Above: Moonset over La Paz, capital city of Bolivia, on April 30, 2018, from Max Glaser.
May 29, 2018, ushers in the third of this season’s three full moons. In this case, when we say season, we mean the time period between an equinox and solstice. The March equinox was March 20. We had full moons on March 31 and April 30, and now this May 29 full moon. Most seasons, in fact, do have three full moons, and all full moons have names. Every so often, there’s a season with four full moons, and then a full moon lacks a moon name. In that case, one of those full moons carries the name Blue Moon. More about that below.
In the Northern Hemisphere, we call the May full moon a Flower Moon, Planting Moon or Milk Moon. In the Southern Hemisphere, this same full moon is the Hunter’s Moon, Beaver Moon or Frost Moon.
For the Northern Hemisphere, this May 2018 full moon counts as the final full moon of spring.
For the Southern Hemisphere, this May 2018 full moon is the final full moon of autumn.
What about next year? Checking the moon phase almanac, we find that – a year from now – a full moon happens on May 18, 2019. There’s another full moon on June 17, 2019. Throughout the 21st century (2001 to 2100) the June solstice falls on June 20 or 21. For that reason, we know that the 2019 June full moon will happen before the June 2019 solstice.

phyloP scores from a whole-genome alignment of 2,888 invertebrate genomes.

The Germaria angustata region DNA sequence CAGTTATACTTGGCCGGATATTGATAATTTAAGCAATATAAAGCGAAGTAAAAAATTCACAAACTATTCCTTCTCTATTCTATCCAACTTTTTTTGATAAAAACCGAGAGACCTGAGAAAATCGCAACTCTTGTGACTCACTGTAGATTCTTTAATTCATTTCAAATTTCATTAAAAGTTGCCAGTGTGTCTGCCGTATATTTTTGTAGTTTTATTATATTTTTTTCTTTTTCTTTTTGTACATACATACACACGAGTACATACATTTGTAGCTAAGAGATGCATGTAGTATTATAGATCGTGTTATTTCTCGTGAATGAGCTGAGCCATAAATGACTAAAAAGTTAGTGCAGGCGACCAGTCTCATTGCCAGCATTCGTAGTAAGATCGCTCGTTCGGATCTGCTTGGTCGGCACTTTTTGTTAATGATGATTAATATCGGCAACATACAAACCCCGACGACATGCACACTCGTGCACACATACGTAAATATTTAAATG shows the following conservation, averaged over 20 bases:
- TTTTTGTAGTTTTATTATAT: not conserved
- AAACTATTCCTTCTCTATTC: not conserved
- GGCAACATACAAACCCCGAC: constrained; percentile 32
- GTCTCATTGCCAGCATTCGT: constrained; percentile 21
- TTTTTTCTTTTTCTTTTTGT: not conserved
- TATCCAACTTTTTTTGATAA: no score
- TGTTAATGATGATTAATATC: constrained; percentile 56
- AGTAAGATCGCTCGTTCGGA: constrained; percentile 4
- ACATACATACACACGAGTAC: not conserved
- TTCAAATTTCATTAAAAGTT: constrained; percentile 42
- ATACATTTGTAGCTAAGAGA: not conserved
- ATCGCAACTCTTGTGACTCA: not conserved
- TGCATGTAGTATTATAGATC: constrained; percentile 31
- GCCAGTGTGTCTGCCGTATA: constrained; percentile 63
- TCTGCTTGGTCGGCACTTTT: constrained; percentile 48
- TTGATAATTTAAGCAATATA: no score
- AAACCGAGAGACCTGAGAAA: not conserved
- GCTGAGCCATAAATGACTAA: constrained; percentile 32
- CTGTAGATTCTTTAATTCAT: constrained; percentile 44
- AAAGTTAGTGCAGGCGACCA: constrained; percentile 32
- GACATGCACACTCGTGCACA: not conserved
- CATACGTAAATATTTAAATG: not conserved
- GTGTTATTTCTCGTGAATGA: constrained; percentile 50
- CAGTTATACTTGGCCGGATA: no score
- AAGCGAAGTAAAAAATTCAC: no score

As it turns out, the 2019 May full moon will be the third of four full moons in between the March 2019 equinox and June 2019 solstice. The June 2019 full moon will be the fourth of that season’s four full moons. As mentioned above, most seasons have three full moons. But not so between the March equinox and June solstice of 2019:
Equinox: March 20, 2019
Full moon: March 21, 2019
Full moon: April 19, 2019
Full moon: May 18, 2019
Full moon: June 17, 2019
Solstice: June 21, 2019
By tradition, the third of a season’s four full moons is sometimes called a Blue Moon. Four full moons in one season is relatively rare. In a period of 19 calendar years, there are 76 seasons (19 x 4 = 76), yet only 7 of these 76 seasons have four full moons.
Bottom line: In 2018, we have 3 full moons between the March equinox and June solstice. Exactly 12 full moons from now – in May 2019 – we’ll be enjoying the 3rd of 4 full moons of this season. People will call it a Blue Moon.
Bruce McClure has served as lead writer for EarthSky's popular Tonight pages since 2004. He's a sundial aficionado, whose love for the heavens has taken him to Lake Titicaca in Bolivia and sailing in the North Atlantic, where he earned his celestial navigation certificate through the School of Ocean Sailing and Navigation. He also writes and hosts public astronomy programs and planetarium programs in and around his home in upstate New York.